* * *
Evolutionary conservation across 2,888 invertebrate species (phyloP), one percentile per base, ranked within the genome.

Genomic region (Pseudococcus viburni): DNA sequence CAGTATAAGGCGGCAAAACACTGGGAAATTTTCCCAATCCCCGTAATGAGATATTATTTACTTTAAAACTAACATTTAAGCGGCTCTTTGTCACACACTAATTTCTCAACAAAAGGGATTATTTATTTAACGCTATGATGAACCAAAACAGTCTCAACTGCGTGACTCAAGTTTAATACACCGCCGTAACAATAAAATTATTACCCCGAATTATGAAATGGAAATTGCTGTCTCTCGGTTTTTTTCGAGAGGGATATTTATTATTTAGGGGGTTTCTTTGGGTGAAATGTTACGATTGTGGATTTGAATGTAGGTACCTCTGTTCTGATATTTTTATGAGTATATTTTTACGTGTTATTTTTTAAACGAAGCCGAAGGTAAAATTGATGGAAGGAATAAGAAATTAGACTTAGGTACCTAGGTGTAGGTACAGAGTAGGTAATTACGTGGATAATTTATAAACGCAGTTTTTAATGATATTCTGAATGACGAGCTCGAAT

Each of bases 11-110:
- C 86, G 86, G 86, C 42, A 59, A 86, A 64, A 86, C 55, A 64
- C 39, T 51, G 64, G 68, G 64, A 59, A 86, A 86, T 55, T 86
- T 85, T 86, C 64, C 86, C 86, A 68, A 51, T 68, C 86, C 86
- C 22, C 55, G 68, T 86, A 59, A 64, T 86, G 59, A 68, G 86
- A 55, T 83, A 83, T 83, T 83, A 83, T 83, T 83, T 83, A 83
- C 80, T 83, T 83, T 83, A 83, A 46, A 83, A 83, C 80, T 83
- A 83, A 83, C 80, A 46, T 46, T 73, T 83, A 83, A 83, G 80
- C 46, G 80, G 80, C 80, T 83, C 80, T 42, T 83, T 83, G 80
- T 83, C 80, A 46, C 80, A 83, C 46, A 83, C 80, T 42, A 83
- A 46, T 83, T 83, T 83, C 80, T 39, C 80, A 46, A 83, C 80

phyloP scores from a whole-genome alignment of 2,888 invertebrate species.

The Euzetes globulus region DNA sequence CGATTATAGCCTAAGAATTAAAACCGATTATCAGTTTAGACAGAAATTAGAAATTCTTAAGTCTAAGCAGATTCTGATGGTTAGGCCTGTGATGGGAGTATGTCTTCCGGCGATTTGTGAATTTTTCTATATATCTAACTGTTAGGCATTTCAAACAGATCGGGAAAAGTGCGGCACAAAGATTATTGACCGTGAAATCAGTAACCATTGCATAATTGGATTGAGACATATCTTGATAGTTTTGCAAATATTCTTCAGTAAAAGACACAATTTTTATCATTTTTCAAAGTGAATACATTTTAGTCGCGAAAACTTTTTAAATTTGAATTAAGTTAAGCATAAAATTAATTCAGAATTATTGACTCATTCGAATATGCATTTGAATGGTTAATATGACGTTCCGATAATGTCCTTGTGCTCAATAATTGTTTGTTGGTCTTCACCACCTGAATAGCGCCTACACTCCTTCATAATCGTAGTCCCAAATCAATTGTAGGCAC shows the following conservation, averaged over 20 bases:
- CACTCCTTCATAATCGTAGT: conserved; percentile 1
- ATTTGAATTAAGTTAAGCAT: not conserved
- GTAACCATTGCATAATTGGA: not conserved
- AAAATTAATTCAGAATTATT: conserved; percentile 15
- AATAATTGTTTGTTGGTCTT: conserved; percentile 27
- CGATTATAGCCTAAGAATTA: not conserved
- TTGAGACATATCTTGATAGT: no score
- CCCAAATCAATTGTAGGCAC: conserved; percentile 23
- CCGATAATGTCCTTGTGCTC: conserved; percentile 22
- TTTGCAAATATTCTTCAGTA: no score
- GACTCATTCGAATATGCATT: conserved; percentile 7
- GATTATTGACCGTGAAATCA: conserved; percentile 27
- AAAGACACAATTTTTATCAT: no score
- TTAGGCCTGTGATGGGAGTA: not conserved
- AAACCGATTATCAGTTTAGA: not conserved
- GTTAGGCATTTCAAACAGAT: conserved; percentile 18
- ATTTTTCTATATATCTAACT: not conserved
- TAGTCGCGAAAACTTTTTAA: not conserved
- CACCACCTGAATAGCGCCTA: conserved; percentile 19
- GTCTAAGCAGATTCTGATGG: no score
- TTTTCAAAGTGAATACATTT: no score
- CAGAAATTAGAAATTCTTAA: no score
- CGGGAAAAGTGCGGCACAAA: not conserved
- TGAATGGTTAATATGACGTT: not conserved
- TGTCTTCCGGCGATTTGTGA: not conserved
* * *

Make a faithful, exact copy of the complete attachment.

Evolutionary conservation across 2,888 invertebrate species (phyloP), one percentile per base, ranked within the genome.

Genomic region (Pseudococcus viburni): DNA sequence CAGTATAAGGCGGCAAAACACTGGGAAATTTTCCCAATCCCCGTAATGAGATATTATTTACTTTAAAACTAACATTTAAGCGGCTCTTTGTCACACACTAATTTCTCAACAAAAGGGATTATTTATTTAACGCTATGATGAACCAAAACAGTCTCAACTGCGTGACTCAAGTTTAATACACCGCCGTAACAATAAAATTATTACCCCGAATTATGAAATGGAAATTGCTGTCTCTCGGTTTTTTTCGAGAGGGATATTTATTATTTAGGGGGTTTCTTTGGGTGAAATGTTACGATTGTGGATTTGAATGTAGGTACCTCTGTTCTGATATTTTTATGAGTATATTTTTACGTGTTATTTTTTAAACGAAGCCGAAGGTAAAATTGATGGAAGGAATAAGAAATTAGACTTAGGTACCTAGGTGTAGGTACAGAGTAGGTAATTACGTGGATAATTTATAAACGCAGTTTTTAATGATATTCTGAATGACGAGCTCGAAT

Each of bases 11-110:
- C 86, G 86, G 86, C 42, A 59, A 86, A 64, A 86, C 55, A 64
- C 39, T 51, G 64, G 68, G 64, A 59, A 86, A 86, T 55, T 86
- T 85, T 86, C 64, C 86, C 86, A 68, A 51, T 68, C 86, C 86
- C 22, C 55, G 68, T 86, A 59, A 64, T 86, G 59, A 68, G 86
- A 55, T 83, A 83, T 83, T 83, A 83, T 83, T 83, T 83, A 83
- C 80, T 83, T 83, T 83, A 83, A 46, A 83, A 83, C 80, T 83
- A 83, A 83, C 80, A 46, T 46, T 73, T 83, A 83, A 83, G 80
- C 46, G 80, G 80, C 80, T 83, C 80, T 42, T 83, T 83, G 80
- T 83, C 80, A 46, C 80, A 83, C 46, A 83, C 80, T 42, A 83
- A 46, T 83, T 83, T 83, C 80, T 39, C 80, A 46, A 83, C 80

phyloP scores from a whole-genome alignment of 2,888 invertebrate species.

The Euzetes globulus region DNA sequence CGATTATAGCCTAAGAATTAAAACCGATTATCAGTTTAGACAGAAATTAGAAATTCTTAAGTCTAAGCAGATTCTGATGGTTAGGCCTGTGATGGGAGTATGTCTTCCGGCGATTTGTGAATTTTTCTATATATCTAACTGTTAGGCATTTCAAACAGATCGGGAAAAGTGCGGCACAAAGATTATTGACCGTGAAATCAGTAACCATTGCATAATTGGATTGAGACATATCTTGATAGTTTTGCAAATATTCTTCAGTAAAAGACACAATTTTTATCATTTTTCAAAGTGAATACATTTTAGTCGCGAAAACTTTTTAAATTTGAATTAAGTTAAGCATAAAATTAATTCAGAATTATTGACTCATTCGAATATGCATTTGAATGGTTAATATGACGTTCCGATAATGTCCTTGTGCTCAATAATTGTTTGTTGGTCTTCACCACCTGAATAGCGCCTACACTCCTTCATAATCGTAGTCCCAAATCAATTGTAGGCAC shows the following conservation, averaged over 20 bases:
- CACTCCTTCATAATCGTAGT: conserved; percentile 1
- ATTTGAATTAAGTTAAGCAT: not conserved
- GTAACCATTGCATAATTGGA: not conserved
- AAAATTAATTCAGAATTATT: conserved; percentile 15
- AATAATTGTTTGTTGGTCTT: conserved; percentile 27
- CGATTATAGCCTAAGAATTA: not conserved
- TTGAGACATATCTTGATAGT: no score
- CCCAAATCAATTGTAGGCAC: conserved; percentile 23
- CCGATAATGTCCTTGTGCTC: conserved; percentile 22
- TTTGCAAATATTCTTCAGTA: no score
- GACTCATTCGAATATGCATT: conserved; percentile 7
- GATTATTGACCGTGAAATCA: conserved; percentile 27
- AAAGACACAATTTTTATCAT: no score
- TTAGGCCTGTGATGGGAGTA: not conserved
- AAACCGATTATCAGTTTAGA: not conserved
- GTTAGGCATTTCAAACAGAT: conserved; percentile 18
- ATTTTTCTATATATCTAACT: not conserved
- TAGTCGCGAAAACTTTTTAA: not conserved
- CACCACCTGAATAGCGCCTA: conserved; percentile 19
- GTCTAAGCAGATTCTGATGG: no score
- TTTTCAAAGTGAATACATTT: no score
- CAGAAATTAGAAATTCTTAA: no score
- CGGGAAAAGTGCGGCACAAA: not conserved
- TGAATGGTTAATATGACGTT: not conserved
- TGTCTTCCGGCGATTTGTGA: not conserved